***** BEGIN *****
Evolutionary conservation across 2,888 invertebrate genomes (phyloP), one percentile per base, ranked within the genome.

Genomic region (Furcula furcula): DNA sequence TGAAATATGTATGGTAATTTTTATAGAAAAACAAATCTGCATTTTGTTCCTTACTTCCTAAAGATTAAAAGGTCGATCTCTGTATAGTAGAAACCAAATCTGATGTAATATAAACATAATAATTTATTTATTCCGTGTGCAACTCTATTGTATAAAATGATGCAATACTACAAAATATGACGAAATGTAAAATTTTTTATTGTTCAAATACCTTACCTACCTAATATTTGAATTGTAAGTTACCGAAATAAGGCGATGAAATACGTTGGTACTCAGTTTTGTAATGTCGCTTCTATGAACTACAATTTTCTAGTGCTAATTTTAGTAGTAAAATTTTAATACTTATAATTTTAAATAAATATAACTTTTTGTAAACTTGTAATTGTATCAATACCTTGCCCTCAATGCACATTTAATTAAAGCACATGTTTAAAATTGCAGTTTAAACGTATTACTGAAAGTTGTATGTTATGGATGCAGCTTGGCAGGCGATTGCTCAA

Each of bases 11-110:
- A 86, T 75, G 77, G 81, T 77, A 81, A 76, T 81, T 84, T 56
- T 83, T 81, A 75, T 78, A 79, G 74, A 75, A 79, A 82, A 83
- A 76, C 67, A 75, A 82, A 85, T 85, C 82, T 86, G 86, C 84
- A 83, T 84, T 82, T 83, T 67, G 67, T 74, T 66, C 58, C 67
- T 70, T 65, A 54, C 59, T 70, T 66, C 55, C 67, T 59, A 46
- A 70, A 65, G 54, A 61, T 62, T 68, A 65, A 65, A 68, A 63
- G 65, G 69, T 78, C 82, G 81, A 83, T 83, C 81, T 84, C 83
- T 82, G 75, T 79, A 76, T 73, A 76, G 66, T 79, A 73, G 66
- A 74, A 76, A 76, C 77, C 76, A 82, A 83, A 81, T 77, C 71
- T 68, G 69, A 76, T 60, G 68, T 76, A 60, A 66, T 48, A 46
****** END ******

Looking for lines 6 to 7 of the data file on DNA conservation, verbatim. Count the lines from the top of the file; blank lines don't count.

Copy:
- A 76, C 67, A 75, A 82, A 85, T 85, C 82, T 86, G 86, C 84
- A 83, T 84, T 82, T 83, T 67, G 67, T 74, T 66, C 58, C 67